Sunset coming for rare pediatric disease treatment vouchers



(The Center Square) – Government vouchers that fast-track drug approval for rare pediatric diseases are nearing expiration.

Pennsylvania Democratic Sen. Bob Casey, however, wants to revive the program for another decade – the longest renewal period since it was introduced in 2012. Together with Sen. Markwayne Mullin, R-Okla., the lawmakers say the extended time period gives pharmaceutical companies more stability and brings more treatments to market.

“Too many children suffer from rare diseases with few treatment options,” Casey said Thursday. “Our bipartisan bill will keep this critical voucher program going so drug companies don’t stop innovating new treatments to help sick kids. This is an investment in finding treatments and cures for rare diseases so that children get the care they need.”

Only 5% of rare pediatric diseases – defined as “serious or life-threatening” condition that affects less than 200,000 patients in the United States – have an FDA-approved drug or biological treatment, according to researchers from Harvard Medical School and Boston Children’s Hospital.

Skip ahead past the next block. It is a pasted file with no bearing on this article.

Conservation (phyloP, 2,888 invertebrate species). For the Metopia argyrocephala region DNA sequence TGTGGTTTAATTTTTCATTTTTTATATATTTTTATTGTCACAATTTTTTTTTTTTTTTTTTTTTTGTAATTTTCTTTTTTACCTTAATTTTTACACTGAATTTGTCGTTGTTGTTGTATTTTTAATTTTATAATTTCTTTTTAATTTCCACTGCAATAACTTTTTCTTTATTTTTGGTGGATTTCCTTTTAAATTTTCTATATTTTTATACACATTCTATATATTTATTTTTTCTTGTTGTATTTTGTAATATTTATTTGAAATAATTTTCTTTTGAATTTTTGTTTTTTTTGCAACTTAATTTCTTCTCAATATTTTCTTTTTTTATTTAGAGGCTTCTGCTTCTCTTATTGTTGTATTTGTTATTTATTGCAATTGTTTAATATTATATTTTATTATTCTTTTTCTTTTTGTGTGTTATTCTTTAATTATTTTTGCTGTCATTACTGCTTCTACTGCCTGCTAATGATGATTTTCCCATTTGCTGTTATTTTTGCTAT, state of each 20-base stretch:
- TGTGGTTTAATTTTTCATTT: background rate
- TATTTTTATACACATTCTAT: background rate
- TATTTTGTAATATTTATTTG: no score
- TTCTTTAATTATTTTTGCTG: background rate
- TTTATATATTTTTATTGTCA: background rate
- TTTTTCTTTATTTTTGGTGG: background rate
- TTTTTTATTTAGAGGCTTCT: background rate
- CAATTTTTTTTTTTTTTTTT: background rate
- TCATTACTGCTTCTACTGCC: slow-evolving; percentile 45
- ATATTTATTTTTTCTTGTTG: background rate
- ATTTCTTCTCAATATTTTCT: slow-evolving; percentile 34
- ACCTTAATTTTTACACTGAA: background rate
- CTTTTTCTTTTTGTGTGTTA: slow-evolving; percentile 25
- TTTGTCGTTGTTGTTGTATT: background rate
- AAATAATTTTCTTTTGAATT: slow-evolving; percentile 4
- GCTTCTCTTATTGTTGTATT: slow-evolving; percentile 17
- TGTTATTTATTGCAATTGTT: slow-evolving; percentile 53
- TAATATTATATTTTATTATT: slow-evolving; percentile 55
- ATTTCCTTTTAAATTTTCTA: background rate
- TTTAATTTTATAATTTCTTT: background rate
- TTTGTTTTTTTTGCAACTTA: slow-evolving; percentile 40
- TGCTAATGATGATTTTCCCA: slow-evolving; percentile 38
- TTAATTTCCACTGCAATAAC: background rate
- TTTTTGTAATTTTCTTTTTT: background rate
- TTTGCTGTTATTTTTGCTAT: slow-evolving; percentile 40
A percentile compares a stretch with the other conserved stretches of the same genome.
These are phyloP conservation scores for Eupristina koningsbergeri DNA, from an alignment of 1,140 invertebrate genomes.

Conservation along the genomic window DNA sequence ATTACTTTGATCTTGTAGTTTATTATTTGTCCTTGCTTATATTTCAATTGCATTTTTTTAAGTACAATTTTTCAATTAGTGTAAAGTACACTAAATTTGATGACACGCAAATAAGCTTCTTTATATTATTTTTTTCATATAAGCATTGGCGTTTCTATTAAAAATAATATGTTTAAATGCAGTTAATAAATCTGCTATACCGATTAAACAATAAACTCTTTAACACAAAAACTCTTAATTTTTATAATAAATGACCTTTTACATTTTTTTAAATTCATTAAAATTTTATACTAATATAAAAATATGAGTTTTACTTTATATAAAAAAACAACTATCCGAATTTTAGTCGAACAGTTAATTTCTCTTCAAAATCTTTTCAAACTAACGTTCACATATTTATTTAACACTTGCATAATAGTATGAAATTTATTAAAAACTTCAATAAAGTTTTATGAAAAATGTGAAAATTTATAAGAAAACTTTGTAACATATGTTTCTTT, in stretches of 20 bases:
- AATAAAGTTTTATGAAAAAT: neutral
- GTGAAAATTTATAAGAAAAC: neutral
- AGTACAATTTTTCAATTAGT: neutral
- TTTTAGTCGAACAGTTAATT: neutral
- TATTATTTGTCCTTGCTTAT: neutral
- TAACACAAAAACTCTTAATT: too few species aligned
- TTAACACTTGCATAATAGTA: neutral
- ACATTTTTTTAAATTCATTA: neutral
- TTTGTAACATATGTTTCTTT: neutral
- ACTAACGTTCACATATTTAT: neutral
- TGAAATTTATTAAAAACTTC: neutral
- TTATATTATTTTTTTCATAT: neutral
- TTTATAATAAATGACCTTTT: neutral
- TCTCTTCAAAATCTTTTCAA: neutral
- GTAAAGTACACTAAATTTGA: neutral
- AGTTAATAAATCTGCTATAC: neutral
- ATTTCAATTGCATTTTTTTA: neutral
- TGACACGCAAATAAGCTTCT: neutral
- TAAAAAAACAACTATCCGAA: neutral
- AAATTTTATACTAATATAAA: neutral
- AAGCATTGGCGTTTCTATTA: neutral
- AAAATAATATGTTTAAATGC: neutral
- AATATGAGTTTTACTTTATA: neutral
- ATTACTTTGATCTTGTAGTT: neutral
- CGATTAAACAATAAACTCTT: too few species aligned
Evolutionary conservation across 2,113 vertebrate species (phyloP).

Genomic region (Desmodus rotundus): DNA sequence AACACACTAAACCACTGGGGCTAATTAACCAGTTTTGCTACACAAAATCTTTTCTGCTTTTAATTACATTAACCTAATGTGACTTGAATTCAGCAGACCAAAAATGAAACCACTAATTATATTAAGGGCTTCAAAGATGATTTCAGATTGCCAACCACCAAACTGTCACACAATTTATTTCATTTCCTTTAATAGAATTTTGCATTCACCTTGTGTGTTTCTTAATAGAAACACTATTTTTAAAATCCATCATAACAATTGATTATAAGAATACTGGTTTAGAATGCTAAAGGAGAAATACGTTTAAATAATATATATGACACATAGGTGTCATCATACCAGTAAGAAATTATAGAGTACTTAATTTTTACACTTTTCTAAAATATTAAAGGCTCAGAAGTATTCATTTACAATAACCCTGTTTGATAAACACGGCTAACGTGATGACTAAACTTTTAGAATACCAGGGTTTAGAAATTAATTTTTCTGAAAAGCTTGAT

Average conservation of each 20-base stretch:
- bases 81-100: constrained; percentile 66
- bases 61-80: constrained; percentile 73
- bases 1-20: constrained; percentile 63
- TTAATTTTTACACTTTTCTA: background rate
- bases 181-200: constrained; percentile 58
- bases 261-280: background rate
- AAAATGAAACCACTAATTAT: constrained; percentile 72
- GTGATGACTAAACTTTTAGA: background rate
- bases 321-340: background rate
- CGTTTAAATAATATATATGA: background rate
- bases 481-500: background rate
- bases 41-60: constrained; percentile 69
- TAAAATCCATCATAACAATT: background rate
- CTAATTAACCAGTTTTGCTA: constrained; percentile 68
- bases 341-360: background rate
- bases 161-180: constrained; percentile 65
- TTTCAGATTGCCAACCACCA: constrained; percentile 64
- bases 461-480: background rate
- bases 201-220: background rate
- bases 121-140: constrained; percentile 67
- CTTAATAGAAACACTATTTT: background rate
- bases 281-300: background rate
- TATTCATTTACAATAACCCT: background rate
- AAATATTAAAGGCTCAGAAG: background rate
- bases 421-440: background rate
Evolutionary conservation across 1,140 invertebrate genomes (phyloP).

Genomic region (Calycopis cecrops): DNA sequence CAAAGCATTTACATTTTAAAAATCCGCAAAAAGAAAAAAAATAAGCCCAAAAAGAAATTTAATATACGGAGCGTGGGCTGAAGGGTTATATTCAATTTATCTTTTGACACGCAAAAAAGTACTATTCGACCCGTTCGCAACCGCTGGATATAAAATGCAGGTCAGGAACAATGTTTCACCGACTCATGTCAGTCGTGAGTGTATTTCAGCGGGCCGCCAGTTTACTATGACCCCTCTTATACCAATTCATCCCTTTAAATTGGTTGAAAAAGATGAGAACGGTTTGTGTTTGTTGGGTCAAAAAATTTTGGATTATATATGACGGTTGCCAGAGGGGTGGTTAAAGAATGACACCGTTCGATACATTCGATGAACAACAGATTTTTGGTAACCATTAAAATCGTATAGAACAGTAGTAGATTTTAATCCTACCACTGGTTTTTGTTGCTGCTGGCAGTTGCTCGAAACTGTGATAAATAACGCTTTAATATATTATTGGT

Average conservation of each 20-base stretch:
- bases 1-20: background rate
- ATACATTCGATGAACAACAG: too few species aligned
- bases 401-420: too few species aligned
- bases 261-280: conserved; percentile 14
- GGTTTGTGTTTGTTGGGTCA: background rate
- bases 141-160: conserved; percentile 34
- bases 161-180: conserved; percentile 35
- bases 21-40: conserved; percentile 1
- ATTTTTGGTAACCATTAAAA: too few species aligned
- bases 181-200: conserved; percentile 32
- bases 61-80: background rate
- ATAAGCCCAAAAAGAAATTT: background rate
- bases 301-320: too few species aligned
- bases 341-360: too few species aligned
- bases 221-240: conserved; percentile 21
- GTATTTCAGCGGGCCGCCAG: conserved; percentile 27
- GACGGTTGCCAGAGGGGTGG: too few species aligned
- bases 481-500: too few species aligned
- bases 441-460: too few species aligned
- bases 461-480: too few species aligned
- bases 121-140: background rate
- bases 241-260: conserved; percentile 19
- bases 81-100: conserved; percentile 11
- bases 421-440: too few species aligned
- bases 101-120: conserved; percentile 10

Approximately 10 million children across the country live with a rare disease, though developing treatments can be costly and complex, especially for pediatric patients. Companies that use vouchers for new drugs will receive an FDA decision in six months, rather than 10.

Drug companies say doing so boosts private investment into treatments that would otherwise be overlooked while giving them more time to recoup the millions – and sometimes billions – of dollars sunk into development.

Cashing in on the vouchers can also be lucrative. Seventeen of 19 vouchers awarded through 2019 were sold for an average of $100 million each. A report from the Regulatory Affairs Professionals Society that was compiled using federal data found that new owners redeemed the vouchers to approve medicines for type 2 diabetes, HIV, cardiovascular disease and rheumatoid arthritis.

A report from the Government Accountability Office found no correlation between the program and boosted drug development.

Researchers note, however, that the news isn’t all bad. Vouchers appear to advance more drugs through clinical trials and could mean more FDA approvals in the future. Lawmakers, however, must consider how the policy will divert resources from treatments that may prove more effective, they said.

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